The Sante Fe Villas Tenant's Association complainants are asking MARTA to correct the disparity in service delivery to disabled riders by:
KNOW YOUR RIGHTS: AN
OVERVIEW OF THE LAWS GOVERNING DISABILITY ACCESS TO TRANSPORTATION SYSTEMS
by Georgia Kay Lord
Although local and long-distance travel still presents many challenges to persons with disabilities, several laws prohibiting discrimination against persons with disabilities and requiring the reasonable accommodation of persons with disabilities make travel much easier than it used to be.
Public Buses, Subways, and Trains
Both publicly and privately operated public transportation systems (such as buses, subways, commuter trains, and Amtrak) that operate on a regular route are prohibited by the Americans with Disabilities Act from discriminating against persons with disabilities. It is against the law for these services to refuse to provide transportation to an otherwise qualified rider on the basis of the rider's disability, to segregate passengers with disabilities, to give them unequal treatment, or to impose surcharges for accommodating disabilities. They are required to provide reasonable accommodation for disabilities.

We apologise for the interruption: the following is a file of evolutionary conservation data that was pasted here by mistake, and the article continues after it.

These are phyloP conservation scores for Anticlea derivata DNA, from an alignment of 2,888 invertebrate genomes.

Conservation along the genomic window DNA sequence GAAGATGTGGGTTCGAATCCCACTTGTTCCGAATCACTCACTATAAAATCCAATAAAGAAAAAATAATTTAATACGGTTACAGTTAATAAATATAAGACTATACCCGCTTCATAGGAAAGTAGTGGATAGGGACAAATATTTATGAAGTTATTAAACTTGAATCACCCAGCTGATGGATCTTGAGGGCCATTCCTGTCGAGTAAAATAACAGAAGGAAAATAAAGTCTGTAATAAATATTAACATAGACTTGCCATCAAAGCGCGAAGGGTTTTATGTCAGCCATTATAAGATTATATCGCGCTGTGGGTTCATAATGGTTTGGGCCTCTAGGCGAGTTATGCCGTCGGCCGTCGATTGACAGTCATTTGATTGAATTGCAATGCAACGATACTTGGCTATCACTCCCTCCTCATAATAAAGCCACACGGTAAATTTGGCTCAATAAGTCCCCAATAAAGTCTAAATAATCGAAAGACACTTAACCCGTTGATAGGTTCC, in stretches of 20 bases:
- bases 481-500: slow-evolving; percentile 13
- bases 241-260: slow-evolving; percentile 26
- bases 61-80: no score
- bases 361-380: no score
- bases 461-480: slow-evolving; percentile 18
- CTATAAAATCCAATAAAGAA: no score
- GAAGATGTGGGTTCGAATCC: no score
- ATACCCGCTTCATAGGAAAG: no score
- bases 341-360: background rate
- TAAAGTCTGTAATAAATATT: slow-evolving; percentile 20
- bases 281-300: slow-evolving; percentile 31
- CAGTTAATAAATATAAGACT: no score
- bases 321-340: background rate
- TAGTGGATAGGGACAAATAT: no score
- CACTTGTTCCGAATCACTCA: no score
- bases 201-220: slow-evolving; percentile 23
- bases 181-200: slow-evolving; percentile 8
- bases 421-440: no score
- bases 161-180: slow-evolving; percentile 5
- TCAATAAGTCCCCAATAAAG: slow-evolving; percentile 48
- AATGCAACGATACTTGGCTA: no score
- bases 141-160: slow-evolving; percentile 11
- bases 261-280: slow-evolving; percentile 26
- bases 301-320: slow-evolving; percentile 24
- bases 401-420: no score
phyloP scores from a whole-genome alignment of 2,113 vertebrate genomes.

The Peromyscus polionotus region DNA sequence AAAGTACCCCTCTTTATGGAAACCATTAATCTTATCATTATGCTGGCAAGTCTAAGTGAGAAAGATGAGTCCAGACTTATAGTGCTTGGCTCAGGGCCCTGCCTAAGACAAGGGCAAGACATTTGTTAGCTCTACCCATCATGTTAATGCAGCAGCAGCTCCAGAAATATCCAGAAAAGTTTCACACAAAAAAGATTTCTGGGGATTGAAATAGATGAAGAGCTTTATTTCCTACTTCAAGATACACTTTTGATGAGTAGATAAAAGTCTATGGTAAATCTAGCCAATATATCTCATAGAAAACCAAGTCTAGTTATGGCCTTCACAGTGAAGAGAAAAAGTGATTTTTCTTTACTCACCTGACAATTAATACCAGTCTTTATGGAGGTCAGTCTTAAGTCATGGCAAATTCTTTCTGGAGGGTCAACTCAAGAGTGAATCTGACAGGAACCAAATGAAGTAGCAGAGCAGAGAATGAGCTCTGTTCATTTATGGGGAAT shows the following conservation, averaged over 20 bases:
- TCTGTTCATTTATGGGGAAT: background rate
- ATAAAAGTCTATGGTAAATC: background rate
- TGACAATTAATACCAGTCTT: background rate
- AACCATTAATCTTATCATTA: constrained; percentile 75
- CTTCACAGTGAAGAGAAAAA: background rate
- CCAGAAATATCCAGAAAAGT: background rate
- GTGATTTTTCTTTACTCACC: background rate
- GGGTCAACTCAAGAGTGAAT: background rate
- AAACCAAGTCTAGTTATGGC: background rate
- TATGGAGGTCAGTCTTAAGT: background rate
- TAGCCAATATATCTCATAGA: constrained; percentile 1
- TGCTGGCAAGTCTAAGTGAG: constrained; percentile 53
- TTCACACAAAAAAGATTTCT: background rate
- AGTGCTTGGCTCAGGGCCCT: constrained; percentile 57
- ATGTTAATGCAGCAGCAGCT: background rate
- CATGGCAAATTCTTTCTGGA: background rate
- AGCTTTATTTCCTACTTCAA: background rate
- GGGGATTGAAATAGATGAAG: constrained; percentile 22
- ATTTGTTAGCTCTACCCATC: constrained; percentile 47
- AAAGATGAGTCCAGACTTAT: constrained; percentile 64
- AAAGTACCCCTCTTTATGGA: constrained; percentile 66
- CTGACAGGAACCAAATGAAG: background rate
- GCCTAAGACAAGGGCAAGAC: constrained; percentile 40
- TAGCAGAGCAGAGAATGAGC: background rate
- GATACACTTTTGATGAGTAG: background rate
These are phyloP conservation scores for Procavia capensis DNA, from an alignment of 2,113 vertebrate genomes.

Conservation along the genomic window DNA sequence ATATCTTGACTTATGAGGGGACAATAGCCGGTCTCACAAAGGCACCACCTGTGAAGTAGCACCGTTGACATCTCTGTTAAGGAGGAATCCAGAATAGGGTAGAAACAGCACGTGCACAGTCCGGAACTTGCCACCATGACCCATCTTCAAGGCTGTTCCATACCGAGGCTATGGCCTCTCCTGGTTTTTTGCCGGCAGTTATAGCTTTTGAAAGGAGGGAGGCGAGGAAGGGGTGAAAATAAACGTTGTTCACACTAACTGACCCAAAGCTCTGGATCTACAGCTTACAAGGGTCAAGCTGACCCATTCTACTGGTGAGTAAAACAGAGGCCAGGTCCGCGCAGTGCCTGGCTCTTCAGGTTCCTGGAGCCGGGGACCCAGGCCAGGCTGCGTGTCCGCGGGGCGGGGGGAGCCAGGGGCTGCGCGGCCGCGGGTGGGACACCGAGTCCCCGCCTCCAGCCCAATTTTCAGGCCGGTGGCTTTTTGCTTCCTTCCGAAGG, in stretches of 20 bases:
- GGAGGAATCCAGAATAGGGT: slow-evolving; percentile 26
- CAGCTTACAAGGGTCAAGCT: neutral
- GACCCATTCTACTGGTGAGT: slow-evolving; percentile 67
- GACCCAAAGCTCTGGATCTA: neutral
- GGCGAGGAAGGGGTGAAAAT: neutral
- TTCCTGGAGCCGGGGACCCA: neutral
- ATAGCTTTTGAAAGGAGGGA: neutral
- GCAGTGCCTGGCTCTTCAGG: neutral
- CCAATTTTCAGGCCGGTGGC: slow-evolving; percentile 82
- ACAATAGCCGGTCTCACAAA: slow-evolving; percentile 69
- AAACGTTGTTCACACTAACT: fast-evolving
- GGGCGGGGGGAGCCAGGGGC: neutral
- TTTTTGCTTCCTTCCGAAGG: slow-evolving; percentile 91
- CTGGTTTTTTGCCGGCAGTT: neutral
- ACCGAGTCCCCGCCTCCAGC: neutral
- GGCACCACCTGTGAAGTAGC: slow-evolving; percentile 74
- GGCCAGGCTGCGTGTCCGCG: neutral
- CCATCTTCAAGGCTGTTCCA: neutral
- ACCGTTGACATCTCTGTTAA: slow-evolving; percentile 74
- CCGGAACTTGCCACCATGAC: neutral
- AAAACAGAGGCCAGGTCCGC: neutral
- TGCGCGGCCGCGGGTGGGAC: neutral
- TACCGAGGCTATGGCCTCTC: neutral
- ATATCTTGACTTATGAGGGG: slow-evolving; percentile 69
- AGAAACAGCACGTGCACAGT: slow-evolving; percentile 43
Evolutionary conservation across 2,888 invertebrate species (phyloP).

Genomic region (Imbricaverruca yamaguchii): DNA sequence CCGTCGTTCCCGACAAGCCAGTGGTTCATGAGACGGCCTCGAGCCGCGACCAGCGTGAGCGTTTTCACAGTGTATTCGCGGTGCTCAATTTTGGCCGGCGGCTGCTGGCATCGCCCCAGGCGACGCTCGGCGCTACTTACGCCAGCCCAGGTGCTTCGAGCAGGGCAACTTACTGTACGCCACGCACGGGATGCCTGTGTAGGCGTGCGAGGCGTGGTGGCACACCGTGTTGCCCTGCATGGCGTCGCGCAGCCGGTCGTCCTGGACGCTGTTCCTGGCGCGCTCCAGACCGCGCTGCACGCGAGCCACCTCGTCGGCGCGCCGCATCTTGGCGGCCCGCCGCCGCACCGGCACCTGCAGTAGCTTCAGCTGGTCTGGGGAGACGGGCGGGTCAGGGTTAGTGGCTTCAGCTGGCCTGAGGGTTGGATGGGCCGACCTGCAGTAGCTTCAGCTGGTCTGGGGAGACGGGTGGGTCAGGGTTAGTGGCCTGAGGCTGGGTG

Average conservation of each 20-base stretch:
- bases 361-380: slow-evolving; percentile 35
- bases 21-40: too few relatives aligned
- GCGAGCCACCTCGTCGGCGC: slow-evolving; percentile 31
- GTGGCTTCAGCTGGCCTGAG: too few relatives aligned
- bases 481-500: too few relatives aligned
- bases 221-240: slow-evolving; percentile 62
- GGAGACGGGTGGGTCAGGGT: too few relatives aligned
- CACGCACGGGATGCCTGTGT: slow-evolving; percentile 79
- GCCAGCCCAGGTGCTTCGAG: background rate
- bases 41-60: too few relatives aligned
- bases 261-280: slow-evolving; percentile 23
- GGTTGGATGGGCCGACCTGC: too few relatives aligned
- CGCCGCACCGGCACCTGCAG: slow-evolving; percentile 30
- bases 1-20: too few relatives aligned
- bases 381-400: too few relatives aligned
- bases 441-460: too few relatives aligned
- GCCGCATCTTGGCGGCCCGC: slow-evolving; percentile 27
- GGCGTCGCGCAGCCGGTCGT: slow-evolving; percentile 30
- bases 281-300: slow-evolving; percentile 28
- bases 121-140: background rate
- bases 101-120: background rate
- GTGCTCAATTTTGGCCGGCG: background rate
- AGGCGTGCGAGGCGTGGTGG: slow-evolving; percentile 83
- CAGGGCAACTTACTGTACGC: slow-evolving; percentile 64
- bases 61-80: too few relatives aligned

When public transportation systems purchase new equipment they must select equipment that is accessible to persons with disabilities. They must also make good faith efforts to improve the overall accessibility of their services by purchasing or leasing accessible used buses, remanufacturing buses in an accessible manner, and keeping their accessible equipment reasonably repaired. Many stations and stops must incorporate accessibility features.